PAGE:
The Rancho Santa Fe Post

Let's Make A Deal

Developer. As in property developer. Usually when I hear that word, the person saying it makes it clear that such a person ranks somewhere underneath used car salesman in the list of professions. I’ve never really understood why.

Anyone who has built their own house knows that such an undertaking is very, very difficult, full of unanticipated pitfalls and risks. That a person would undertake such a project with the added risk of trying to guess what is marketable, without a known buyer, is gutsy indeed.

Many homes in Rancho Santa Fe have been built by developers as “spec homes” without a specific buyer in hand. My own house was such a home before we bought it. While nothing is perfect, the house has a lot going for it in terms of rational layout and avoidance of weird things that owner builders tend to saddle their creations with.

Through an unlikely sequence of events, I almost became a developer myself, looking to turn an ugly abandoned-looking 12-acre lot into a couple of beautiful marketable properties. If you’ve ever driven down Via de Santa Fe, you know the lot I’m talking about, with the shack of a house on top of a hill, barn with half a roof, and huge SDG&E transmission line bisecting the property. The transmission line makes the property challenging to develop, to put it mildly.

The lot is surrounded by horse properties, so my thought was to split the 12-acre parcel into two lots and develop each lot as a high-end custom horse property with stables, riding rings, and space for a custom house. While in escrow, I approached the CDRC with my plans. Before committing the millions of dollars to purchase the property, I wanted to know if my plans were in any way acceptable.

Unfortunately, I ran into a brick wall of inscrutability. No amount of questions, prodding, discussions, or back-channel communications could unravel what the heck the CDRC thought.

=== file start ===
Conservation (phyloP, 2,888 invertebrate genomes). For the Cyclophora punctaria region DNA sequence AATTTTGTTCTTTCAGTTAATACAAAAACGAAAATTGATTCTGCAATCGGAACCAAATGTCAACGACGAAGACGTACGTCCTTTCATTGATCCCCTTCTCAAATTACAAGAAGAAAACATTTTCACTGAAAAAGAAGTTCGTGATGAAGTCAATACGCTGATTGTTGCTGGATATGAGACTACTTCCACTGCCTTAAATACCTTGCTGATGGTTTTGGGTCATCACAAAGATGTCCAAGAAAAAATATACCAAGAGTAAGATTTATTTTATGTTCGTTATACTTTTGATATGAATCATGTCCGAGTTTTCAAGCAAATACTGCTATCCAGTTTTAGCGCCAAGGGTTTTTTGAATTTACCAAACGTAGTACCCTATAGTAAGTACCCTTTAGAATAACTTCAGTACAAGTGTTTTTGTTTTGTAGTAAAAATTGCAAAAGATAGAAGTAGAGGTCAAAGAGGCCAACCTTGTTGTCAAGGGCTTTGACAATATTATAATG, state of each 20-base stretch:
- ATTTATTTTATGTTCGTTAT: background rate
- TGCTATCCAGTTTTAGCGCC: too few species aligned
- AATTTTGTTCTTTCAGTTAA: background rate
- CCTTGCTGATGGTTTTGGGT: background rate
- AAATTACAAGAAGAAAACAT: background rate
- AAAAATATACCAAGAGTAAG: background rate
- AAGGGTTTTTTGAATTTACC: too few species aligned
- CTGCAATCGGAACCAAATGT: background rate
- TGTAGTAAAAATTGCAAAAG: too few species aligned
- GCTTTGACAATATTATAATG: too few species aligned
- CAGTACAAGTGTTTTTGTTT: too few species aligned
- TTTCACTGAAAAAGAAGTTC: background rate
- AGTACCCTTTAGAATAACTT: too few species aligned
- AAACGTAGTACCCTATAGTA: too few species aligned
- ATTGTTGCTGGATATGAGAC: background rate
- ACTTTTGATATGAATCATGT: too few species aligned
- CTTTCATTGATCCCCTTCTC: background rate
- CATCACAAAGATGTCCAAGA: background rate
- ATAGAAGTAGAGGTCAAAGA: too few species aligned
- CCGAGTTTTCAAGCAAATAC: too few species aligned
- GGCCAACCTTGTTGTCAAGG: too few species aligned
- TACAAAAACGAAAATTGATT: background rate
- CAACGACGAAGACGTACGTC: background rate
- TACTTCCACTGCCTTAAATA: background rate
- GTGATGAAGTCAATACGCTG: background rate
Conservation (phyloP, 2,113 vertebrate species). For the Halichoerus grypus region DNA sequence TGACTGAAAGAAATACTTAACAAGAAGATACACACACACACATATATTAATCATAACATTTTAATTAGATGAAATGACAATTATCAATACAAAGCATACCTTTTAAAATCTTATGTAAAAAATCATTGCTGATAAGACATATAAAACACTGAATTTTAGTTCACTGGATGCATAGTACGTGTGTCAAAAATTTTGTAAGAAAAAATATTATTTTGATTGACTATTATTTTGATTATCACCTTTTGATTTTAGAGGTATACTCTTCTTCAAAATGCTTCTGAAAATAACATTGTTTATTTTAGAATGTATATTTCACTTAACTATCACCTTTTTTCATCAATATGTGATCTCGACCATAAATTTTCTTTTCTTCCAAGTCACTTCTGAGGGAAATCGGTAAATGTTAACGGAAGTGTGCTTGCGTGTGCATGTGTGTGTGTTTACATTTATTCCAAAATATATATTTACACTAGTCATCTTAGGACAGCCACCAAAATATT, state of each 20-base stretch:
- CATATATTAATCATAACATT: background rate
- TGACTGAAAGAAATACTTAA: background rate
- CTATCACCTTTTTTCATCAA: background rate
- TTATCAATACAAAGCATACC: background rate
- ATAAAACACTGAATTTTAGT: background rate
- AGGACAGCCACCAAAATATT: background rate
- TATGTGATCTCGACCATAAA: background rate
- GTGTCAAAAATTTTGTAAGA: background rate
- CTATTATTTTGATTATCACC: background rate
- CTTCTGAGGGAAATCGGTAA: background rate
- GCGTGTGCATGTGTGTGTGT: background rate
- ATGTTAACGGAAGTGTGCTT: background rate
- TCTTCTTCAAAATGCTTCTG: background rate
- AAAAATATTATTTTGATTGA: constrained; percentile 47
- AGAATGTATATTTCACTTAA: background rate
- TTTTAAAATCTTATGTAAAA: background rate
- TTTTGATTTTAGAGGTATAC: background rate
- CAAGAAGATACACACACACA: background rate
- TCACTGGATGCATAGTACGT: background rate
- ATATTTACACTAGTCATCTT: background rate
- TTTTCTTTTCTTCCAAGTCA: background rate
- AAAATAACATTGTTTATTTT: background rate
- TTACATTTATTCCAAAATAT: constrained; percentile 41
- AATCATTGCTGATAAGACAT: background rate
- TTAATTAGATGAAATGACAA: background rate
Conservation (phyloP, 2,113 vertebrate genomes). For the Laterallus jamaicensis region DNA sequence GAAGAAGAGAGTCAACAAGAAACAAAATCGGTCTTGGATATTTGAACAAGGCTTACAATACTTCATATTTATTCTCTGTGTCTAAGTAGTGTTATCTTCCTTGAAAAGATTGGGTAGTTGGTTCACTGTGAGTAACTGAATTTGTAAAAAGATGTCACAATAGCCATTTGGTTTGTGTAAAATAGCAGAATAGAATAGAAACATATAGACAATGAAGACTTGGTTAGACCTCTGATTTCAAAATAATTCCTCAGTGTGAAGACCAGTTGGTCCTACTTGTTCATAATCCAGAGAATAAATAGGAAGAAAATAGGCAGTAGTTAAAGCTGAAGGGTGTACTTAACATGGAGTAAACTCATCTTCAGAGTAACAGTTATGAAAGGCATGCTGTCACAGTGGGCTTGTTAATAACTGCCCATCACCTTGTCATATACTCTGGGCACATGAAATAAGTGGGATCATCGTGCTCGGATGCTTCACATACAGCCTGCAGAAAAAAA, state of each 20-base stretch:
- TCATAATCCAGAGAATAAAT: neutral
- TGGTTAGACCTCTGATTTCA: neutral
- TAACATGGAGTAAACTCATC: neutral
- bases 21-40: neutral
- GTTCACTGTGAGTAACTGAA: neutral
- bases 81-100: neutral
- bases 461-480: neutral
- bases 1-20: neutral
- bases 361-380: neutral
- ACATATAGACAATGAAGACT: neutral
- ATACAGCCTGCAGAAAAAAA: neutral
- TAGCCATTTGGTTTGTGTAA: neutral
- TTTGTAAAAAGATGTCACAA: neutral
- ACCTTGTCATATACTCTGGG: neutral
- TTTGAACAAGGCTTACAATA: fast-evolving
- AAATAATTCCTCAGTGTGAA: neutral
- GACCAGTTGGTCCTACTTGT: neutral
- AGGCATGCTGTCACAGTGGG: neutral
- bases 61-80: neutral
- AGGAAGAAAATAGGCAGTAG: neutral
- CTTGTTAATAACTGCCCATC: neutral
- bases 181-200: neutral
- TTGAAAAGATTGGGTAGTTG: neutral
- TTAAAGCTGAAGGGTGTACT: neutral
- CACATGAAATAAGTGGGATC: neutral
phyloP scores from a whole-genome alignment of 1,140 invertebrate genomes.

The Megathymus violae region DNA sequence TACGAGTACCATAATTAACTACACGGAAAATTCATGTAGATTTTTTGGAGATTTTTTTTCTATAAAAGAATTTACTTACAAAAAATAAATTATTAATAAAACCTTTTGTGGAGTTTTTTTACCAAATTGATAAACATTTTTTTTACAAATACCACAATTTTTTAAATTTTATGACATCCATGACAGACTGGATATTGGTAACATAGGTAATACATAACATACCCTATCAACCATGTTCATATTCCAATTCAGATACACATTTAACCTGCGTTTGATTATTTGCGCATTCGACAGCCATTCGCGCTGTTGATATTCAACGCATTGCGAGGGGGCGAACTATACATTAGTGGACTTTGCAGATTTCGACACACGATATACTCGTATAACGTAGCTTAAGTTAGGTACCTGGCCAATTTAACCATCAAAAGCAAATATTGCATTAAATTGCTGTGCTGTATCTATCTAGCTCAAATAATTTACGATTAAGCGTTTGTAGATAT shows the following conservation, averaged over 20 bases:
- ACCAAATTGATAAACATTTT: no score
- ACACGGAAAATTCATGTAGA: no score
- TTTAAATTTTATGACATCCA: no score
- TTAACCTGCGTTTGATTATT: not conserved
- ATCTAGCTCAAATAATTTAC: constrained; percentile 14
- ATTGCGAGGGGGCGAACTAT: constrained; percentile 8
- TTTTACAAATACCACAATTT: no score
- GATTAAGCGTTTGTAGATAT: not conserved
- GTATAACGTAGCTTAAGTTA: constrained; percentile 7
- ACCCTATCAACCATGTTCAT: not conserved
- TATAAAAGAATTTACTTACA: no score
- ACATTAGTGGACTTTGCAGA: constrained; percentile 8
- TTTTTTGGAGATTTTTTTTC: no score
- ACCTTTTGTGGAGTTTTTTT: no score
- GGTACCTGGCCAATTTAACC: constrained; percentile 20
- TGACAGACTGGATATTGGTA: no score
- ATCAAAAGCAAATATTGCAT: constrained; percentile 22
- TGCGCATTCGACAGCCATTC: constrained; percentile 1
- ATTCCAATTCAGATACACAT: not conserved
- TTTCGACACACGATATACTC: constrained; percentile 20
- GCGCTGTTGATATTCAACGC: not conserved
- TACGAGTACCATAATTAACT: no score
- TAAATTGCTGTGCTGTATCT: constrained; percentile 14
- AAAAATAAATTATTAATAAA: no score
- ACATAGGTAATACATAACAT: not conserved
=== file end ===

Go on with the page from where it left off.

One of the frequent complaints I hear is that the RSFA Board should Do Something about the Village. Some sort of revitalization plan. That’s great in principle, but it takes, you guessed it, property developers to commit the time, money and energy to create great projects.

As an example, we’ve had two such developers recently willing to brave the odds and build Village buildings recently – the Gateway project and the new Pharmacy building.

Why stop there? We could get a lot more people involved if the Board and CDRC were simply more accommodating to the needs of property developers. And one of those needs is to have productive conversations about the scope and possibility of projects up front. A less opaque CDRC process. A CDRC that sees itself as part of a revitalization solution instead of performing a legalistic process.

Or, in other words, a group that can work WITH property developers, and, dare I say it, make deals that benefit everyone.

Oh, and the property I was going to buy? I backed out and the quaint barn with half the roof missing still stands, and is likely to do so for many more years to come.